TSENG: IT WAS VERY REALISTIC DEPICTION OF PREGNANCY AND LABOR.
AKANA: That’s like the only thing I’ve ever done that I’m really proud of because when I was editing I had to like take breaks because I was laughing so hard. I loved it more than anything because I was like, this is so great.
TSENG: MISS EARTH IS ONE, PROBABLY THE BIGGEST ONE THAT YOU’VE DONE. CAN YOU TALK ABOUT THAT?
AKANA: Oh my God, I Miss Earth. I don’t ever use this euphemism light like, cause it affects me a lot. Like how people are like, Oh I, if I had to sit in traffic one more minute, I’d kill myself or whatever. But I genuinely wanted to die with Miss Earth because it was the most stressful thing. I lost friends over it. I was employing 40 people for like every day that we were on set for like five days. I was producing, directing and acting. So I was doing three full time jobs and a lot of people were upset that I wasn’t as organized or as prepared as I could be. Yet it was like, this is the biggest thing I’ve ever done. They’re obviously going to be hurdles. I’m proud with how it came out because I think Greg Aronowitz who did like the alien makeup and the set design, I think that’s all beautiful and fantastic. I learned so much about myself as a filmmaker and I learned so much about the process because even after that like was all over, I was like, oh, I’ll do it again. You know? So it’s like if anything would murder me, I would hope it would be creating content.
AUDIENCE: WHAT KIND OF MAKEUP ARE YOU WEARING TODAY?
ANNA: I don’t know. Kolel kitten is the one who gave me like a bunch of freebies. So I’ve been milking it there.
AUDIENCE: DID YOU EVER NAME THAT BABY?
AKANA: Oh, that baby. What did we call him? We had like a stupid name for him on set. It was like Wilbur or something. He’s in Greg’s office now living forever.
AUDIENCE: HI, I’M BRIAN. I STARTED MAKING MUSIC VIDEOS AS WELL AND JUST WANTED TO ASK HOW AND WHERE DO YOU GET YOUR IDEAS?
AKANA: From kind of everywhere, I read a lot. The more you read, the more you’ll be inspired. Don’t try to steal anything per se, but be inspired by it. I love Joe Hill, Stephen King, Richard Matheson and Bryan. For me it’s always science fiction, but whatever you want to excel and try to consume as much as you create.
AUDIENCE: WHAT’S THE GODZILLA DICK JOKE?
AKANA: Are you really going to do this to me right now? The Godzilla dick joke was not even a joke. It was like me talking about how penises were scary and I was like, a penis is like Godzilla. I pretended it was growing and then like on stage I started like screaming.
AUDIENCE: WHAT IS, WHAT HAVE BEEN YOUR BIGGEST STRUGGLE AS A WOMAN OF COLOR IN THE INDUSTRY? WHAT DO YOU HOPE TO SEE FOR WOMEN OF COLOR IN THE FUTURE? ALSO, CAN YOU TELL US ABOUT DANIEL RADCLIFFE?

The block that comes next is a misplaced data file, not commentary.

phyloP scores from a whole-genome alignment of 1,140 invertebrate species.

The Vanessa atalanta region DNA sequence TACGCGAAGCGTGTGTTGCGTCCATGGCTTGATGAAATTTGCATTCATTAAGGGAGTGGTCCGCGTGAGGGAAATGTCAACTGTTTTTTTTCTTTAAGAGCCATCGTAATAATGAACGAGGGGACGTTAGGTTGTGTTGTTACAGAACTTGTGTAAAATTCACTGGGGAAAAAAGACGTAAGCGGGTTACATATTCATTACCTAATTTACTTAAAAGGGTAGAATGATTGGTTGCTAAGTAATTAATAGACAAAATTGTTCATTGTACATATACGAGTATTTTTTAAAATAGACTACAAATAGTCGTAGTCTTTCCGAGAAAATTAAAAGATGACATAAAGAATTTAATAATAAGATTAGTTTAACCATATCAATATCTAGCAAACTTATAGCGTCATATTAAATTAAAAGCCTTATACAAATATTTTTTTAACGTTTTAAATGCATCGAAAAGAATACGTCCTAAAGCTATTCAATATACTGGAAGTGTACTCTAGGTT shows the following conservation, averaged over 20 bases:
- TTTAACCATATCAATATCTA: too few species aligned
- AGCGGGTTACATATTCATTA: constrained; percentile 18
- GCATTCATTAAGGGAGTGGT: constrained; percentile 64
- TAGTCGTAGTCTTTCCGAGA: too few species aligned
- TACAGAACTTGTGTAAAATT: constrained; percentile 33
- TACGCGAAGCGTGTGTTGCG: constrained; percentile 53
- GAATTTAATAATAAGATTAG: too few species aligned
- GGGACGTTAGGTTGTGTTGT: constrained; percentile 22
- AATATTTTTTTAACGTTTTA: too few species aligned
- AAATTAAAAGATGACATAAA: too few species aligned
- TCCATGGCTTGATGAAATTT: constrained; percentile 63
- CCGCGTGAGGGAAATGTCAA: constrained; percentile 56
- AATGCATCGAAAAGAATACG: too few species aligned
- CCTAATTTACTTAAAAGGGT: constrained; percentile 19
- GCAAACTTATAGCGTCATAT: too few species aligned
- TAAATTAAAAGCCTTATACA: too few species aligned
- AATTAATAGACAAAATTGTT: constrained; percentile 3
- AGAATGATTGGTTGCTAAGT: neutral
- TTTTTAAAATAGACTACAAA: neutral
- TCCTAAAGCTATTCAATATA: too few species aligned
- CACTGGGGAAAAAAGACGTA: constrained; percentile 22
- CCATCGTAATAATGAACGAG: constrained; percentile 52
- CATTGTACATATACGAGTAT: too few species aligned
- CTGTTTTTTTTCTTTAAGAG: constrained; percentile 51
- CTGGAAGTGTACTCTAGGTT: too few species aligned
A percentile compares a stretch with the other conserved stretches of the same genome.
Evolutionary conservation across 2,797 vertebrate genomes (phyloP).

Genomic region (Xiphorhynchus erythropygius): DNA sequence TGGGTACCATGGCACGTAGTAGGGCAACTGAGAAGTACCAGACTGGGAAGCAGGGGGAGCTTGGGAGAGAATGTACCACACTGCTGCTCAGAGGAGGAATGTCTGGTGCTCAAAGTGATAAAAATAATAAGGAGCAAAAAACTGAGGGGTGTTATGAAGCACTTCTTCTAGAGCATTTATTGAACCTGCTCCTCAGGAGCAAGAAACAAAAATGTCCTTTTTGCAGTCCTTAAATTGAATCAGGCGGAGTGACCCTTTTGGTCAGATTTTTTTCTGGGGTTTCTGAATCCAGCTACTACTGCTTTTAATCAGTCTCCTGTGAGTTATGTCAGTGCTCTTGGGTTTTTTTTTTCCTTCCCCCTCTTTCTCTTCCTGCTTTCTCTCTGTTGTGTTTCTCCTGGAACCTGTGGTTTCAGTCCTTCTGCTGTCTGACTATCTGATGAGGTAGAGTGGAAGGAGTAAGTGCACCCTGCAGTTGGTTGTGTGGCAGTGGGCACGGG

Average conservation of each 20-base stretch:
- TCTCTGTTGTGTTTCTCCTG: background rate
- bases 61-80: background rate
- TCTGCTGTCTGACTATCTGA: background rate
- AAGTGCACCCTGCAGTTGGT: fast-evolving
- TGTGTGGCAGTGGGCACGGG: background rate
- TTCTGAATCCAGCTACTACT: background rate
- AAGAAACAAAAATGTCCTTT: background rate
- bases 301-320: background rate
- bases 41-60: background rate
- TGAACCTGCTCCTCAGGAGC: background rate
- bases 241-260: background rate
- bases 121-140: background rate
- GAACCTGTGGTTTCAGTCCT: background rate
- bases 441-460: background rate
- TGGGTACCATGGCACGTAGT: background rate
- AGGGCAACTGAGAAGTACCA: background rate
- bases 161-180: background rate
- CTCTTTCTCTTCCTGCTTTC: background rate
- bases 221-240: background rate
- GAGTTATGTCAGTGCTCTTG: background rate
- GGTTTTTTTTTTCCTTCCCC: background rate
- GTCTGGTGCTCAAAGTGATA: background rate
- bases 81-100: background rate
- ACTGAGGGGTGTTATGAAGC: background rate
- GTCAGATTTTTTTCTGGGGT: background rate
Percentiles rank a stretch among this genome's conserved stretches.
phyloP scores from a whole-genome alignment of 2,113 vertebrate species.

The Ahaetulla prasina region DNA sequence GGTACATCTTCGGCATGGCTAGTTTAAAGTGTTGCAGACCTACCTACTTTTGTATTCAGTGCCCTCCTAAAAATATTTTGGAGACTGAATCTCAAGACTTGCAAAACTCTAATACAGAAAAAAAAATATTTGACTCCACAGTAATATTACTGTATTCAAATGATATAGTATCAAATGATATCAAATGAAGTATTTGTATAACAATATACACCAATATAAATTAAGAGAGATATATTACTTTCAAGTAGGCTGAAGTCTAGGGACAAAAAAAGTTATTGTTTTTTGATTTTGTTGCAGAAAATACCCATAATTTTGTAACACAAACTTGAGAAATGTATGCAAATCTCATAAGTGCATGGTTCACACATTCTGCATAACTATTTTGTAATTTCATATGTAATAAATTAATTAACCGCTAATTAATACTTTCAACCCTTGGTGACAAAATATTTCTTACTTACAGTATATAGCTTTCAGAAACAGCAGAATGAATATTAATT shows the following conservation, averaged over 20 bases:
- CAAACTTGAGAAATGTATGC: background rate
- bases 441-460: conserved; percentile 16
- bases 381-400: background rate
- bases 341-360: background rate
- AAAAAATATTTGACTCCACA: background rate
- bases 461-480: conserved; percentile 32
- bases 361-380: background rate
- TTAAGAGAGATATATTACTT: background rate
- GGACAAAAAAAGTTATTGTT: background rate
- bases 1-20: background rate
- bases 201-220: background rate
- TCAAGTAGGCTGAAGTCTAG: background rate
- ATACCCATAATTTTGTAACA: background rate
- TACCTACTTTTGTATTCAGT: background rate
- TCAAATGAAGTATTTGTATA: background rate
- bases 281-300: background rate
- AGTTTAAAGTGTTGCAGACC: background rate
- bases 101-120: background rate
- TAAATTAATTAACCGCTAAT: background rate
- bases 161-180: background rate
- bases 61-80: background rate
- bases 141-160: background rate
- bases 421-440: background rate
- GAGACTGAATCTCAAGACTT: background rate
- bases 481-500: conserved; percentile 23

AKANA: I want to make my first answer really long. So you have to wait for the Radcliffe one. I don’t know, being an Asian woman has kind of worked out for me guys. I’d say it’s what you go out for. I’m always going for the geeky whatever or like the sexy whatever. Like whatever the stereotype is what I’m constantly going out for. That does suck because if, unless I’m a white woman, I’m probably not going to go out for lead roles. So that’s partially why I made Riley Rewind cause it was like I want to be a lead. Like why can’t I be a lead and cast myself. I think that has been the biggest struggle with that. You have ambitions to go beyond what you look like, but you also have to pay your dues. So I get that.
Daniel Radcliffe was amazing was amazing. He was so sweet. The moment he came on set, he introduced himself to every single crew member. You know, he has eyebrows out of this world, but he like pulls it off real well. He was a complete gentleman and uses Google plus he will not use anything but Google plus, and Google is not even paying him. He just likes it. I was like, you’re retarded Daniel.
AUDIENCE: I WANTED TO KNOW DO YOU DO YOUR OWN EDITING? IT’S KIND OF A SWIVEL TO DO EDITING ESPECIALLY FOR MISS EARTH BECAUSE IT WAS SUCH A LONG PROJECT. AS A FELLOW FILMMAKER, I’M CURIOUS ABOUT WHAT YOUR DRIVE IS TO MAKE YOUR OWN SHORT FILMS? WHAT WAS THE TRANSITION GOING FROM BLOGS TO SHORT FILMS?
AKANA: I do all my own editing. I edit almost everything. The only things I have not edited were, Here She Is and Miss Earth, I was initially going to edit Miss Earth, but Murphy’s law was in effect with that project. And I reformatted the hard drive. Luckily there was a backup, but it was that moment of like accidentally reformatted it. And you know, like when you do something so stupid that you like fall to your knees, I was like crying. So it was like that. So I was like, I’m hiring an editor. As far as like the drive to do short films, blogs became kind of tiresome. I think quantity within a focus on improvement and quality is like the key to everything. I always give myself crazy deadlines because if you produce so much content, you eventually get tired of it and you want to look to what’s bigger and what’s better. I think it was like a hundred episodes of a bunch of different web series and like 150 blogs. At that point it was like, let’s try to tell a story.